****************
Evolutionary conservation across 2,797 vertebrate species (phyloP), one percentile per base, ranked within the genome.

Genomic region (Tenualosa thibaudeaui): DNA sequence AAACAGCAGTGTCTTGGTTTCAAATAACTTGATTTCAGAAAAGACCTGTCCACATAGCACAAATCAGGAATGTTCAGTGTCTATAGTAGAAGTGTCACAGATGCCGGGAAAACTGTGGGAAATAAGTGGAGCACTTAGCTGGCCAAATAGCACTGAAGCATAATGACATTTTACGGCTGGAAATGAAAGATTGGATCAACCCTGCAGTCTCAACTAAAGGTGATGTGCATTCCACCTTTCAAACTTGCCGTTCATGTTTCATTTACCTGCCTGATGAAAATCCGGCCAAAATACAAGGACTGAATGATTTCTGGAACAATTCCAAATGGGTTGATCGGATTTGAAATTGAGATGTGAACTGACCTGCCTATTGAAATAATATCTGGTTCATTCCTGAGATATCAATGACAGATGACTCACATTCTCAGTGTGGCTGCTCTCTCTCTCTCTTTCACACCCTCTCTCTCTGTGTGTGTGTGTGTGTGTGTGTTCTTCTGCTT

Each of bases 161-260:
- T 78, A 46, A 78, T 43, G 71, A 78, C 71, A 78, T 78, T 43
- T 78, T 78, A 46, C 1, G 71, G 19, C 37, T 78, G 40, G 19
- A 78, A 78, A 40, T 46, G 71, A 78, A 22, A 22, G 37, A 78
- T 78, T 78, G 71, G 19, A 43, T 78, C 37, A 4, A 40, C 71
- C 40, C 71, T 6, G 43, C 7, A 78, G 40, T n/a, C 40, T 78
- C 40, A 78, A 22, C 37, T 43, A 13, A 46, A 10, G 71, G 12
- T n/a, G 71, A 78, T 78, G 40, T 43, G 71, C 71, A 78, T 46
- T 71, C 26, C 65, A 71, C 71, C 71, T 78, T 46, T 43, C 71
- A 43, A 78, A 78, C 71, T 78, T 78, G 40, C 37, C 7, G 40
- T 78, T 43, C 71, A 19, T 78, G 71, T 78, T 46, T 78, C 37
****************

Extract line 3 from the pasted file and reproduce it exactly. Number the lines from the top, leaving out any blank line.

Each of bases 161-260: